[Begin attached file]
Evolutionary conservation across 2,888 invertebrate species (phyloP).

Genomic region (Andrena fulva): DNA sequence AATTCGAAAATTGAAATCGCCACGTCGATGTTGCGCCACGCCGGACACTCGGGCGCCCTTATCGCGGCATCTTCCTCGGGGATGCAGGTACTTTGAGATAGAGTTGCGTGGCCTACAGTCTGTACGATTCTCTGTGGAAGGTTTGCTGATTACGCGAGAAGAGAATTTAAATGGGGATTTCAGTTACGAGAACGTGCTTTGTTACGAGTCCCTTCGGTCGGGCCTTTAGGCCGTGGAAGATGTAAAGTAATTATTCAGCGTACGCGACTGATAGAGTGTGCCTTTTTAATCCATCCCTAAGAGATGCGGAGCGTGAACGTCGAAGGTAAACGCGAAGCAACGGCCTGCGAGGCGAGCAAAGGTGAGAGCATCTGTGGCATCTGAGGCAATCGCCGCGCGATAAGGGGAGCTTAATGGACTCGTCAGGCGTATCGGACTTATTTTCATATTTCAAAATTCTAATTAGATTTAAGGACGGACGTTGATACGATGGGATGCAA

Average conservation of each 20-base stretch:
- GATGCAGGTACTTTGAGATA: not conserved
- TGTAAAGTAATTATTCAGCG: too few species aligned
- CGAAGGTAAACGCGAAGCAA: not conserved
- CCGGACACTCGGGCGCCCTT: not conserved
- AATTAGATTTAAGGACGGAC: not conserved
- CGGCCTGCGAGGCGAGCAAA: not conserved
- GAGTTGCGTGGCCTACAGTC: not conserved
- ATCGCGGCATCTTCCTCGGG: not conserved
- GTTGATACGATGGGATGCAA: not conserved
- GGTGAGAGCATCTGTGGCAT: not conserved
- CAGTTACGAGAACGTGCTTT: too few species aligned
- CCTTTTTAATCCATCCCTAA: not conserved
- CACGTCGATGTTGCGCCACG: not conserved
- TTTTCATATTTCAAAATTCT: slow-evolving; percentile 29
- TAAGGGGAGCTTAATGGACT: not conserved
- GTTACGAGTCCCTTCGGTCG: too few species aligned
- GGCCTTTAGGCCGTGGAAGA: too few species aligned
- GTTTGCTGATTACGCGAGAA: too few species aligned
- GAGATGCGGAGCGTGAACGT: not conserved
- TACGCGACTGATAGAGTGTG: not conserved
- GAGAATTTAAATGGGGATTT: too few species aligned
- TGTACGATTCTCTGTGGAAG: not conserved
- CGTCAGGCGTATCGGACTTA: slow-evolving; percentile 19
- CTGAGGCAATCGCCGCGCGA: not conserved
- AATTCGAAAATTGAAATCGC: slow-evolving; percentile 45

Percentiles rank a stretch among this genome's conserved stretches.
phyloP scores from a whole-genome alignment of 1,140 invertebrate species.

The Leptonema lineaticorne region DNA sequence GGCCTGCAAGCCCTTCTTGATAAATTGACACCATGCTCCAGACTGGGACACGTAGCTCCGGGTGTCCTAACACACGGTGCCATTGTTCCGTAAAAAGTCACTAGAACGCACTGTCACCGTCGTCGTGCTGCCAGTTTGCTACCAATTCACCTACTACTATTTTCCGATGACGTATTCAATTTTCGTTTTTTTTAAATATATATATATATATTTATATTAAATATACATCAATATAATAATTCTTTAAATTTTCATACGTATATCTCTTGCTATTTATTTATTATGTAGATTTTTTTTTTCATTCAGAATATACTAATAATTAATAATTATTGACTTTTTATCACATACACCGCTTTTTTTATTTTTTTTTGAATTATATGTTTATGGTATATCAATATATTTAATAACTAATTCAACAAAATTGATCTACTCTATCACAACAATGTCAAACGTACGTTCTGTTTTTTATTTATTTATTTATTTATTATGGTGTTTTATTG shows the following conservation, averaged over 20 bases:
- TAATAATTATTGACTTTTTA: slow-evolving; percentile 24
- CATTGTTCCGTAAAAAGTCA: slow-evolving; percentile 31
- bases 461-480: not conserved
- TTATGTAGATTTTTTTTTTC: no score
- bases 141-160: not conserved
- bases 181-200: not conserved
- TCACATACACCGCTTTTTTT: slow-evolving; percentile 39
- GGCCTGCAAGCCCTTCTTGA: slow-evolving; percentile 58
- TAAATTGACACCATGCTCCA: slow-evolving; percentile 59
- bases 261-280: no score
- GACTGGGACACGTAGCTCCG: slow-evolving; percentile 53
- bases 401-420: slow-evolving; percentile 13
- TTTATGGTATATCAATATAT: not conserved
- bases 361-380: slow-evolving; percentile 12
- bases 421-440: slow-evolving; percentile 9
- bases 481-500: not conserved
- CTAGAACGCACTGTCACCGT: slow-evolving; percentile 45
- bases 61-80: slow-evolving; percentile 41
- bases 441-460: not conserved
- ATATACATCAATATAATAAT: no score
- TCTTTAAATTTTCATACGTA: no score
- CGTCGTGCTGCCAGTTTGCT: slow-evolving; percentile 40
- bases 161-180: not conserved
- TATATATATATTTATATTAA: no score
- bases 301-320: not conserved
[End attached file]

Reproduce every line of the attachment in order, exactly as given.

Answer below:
Evolutionary conservation across 2,888 invertebrate species (phyloP).

Genomic region (Andrena fulva): DNA sequence AATTCGAAAATTGAAATCGCCACGTCGATGTTGCGCCACGCCGGACACTCGGGCGCCCTTATCGCGGCATCTTCCTCGGGGATGCAGGTACTTTGAGATAGAGTTGCGTGGCCTACAGTCTGTACGATTCTCTGTGGAAGGTTTGCTGATTACGCGAGAAGAGAATTTAAATGGGGATTTCAGTTACGAGAACGTGCTTTGTTACGAGTCCCTTCGGTCGGGCCTTTAGGCCGTGGAAGATGTAAAGTAATTATTCAGCGTACGCGACTGATAGAGTGTGCCTTTTTAATCCATCCCTAAGAGATGCGGAGCGTGAACGTCGAAGGTAAACGCGAAGCAACGGCCTGCGAGGCGAGCAAAGGTGAGAGCATCTGTGGCATCTGAGGCAATCGCCGCGCGATAAGGGGAGCTTAATGGACTCGTCAGGCGTATCGGACTTATTTTCATATTTCAAAATTCTAATTAGATTTAAGGACGGACGTTGATACGATGGGATGCAA

Average conservation of each 20-base stretch:
- GATGCAGGTACTTTGAGATA: not conserved
- TGTAAAGTAATTATTCAGCG: too few species aligned
- CGAAGGTAAACGCGAAGCAA: not conserved
- CCGGACACTCGGGCGCCCTT: not conserved
- AATTAGATTTAAGGACGGAC: not conserved
- CGGCCTGCGAGGCGAGCAAA: not conserved
- GAGTTGCGTGGCCTACAGTC: not conserved
- ATCGCGGCATCTTCCTCGGG: not conserved
- GTTGATACGATGGGATGCAA: not conserved
- GGTGAGAGCATCTGTGGCAT: not conserved
- CAGTTACGAGAACGTGCTTT: too few species aligned
- CCTTTTTAATCCATCCCTAA: not conserved
- CACGTCGATGTTGCGCCACG: not conserved
- TTTTCATATTTCAAAATTCT: slow-evolving; percentile 29
- TAAGGGGAGCTTAATGGACT: not conserved
- GTTACGAGTCCCTTCGGTCG: too few species aligned
- GGCCTTTAGGCCGTGGAAGA: too few species aligned
- GTTTGCTGATTACGCGAGAA: too few species aligned
- GAGATGCGGAGCGTGAACGT: not conserved
- TACGCGACTGATAGAGTGTG: not conserved
- GAGAATTTAAATGGGGATTT: too few species aligned
- TGTACGATTCTCTGTGGAAG: not conserved
- CGTCAGGCGTATCGGACTTA: slow-evolving; percentile 19
- CTGAGGCAATCGCCGCGCGA: not conserved
- AATTCGAAAATTGAAATCGC: slow-evolving; percentile 45

Percentiles rank a stretch among this genome's conserved stretches.
phyloP scores from a whole-genome alignment of 1,140 invertebrate species.

The Leptonema lineaticorne region DNA sequence GGCCTGCAAGCCCTTCTTGATAAATTGACACCATGCTCCAGACTGGGACACGTAGCTCCGGGTGTCCTAACACACGGTGCCATTGTTCCGTAAAAAGTCACTAGAACGCACTGTCACCGTCGTCGTGCTGCCAGTTTGCTACCAATTCACCTACTACTATTTTCCGATGACGTATTCAATTTTCGTTTTTTTTAAATATATATATATATATTTATATTAAATATACATCAATATAATAATTCTTTAAATTTTCATACGTATATCTCTTGCTATTTATTTATTATGTAGATTTTTTTTTTCATTCAGAATATACTAATAATTAATAATTATTGACTTTTTATCACATACACCGCTTTTTTTATTTTTTTTTGAATTATATGTTTATGGTATATCAATATATTTAATAACTAATTCAACAAAATTGATCTACTCTATCACAACAATGTCAAACGTACGTTCTGTTTTTTATTTATTTATTTATTTATTATGGTGTTTTATTG shows the following conservation, averaged over 20 bases:
- TAATAATTATTGACTTTTTA: slow-evolving; percentile 24
- CATTGTTCCGTAAAAAGTCA: slow-evolving; percentile 31
- bases 461-480: not conserved
- TTATGTAGATTTTTTTTTTC: no score
- bases 141-160: not conserved
- bases 181-200: not conserved
- TCACATACACCGCTTTTTTT: slow-evolving; percentile 39
- GGCCTGCAAGCCCTTCTTGA: slow-evolving; percentile 58
- TAAATTGACACCATGCTCCA: slow-evolving; percentile 59
- bases 261-280: no score
- GACTGGGACACGTAGCTCCG: slow-evolving; percentile 53
- bases 401-420: slow-evolving; percentile 13
- TTTATGGTATATCAATATAT: not conserved
- bases 361-380: slow-evolving; percentile 12
- bases 421-440: slow-evolving; percentile 9
- bases 481-500: not conserved
- CTAGAACGCACTGTCACCGT: slow-evolving; percentile 45
- bases 61-80: slow-evolving; percentile 41
- bases 441-460: not conserved
- ATATACATCAATATAATAAT: no score
- TCTTTAAATTTTCATACGTA: no score
- CGTCGTGCTGCCAGTTTGCT: slow-evolving; percentile 40
- bases 161-180: not conserved
- TATATATATATTTATATTAA: no score
- bases 301-320: not conserved